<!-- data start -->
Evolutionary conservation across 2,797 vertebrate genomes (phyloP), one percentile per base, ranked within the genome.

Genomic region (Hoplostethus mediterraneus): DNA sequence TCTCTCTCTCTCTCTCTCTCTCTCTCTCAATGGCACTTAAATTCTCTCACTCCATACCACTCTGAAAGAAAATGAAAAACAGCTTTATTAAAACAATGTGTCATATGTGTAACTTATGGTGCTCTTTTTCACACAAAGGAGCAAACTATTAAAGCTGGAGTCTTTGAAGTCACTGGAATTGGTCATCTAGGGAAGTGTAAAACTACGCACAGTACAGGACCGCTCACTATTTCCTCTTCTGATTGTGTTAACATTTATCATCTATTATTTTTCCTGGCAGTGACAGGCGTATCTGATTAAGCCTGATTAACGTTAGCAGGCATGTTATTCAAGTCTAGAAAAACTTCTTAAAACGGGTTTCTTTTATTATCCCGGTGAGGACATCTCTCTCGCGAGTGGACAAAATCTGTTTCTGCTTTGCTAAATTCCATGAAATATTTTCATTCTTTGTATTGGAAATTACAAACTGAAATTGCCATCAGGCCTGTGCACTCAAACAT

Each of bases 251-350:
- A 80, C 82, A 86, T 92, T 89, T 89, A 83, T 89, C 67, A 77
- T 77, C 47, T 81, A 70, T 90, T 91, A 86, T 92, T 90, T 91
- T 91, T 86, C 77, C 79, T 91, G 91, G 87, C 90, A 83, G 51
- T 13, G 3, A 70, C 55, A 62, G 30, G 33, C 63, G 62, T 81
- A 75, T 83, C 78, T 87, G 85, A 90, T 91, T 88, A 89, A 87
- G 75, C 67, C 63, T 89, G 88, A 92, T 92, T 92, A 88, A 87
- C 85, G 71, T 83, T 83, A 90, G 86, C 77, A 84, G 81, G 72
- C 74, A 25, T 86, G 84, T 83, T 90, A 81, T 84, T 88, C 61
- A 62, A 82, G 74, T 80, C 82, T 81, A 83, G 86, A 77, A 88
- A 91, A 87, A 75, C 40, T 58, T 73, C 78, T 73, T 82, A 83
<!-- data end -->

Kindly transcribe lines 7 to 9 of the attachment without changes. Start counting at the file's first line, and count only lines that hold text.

- T 13, G 3, A 70, C 55, A 62, G 30, G 33, C 63, G 62, T 81
- A 75, T 83, C 78, T 87, G 85, A 90, T 91, T 88, A 89, A 87
- G 75, C 67, C 63, T 89, G 88, A 92, T 92, T 92, A 88, A 87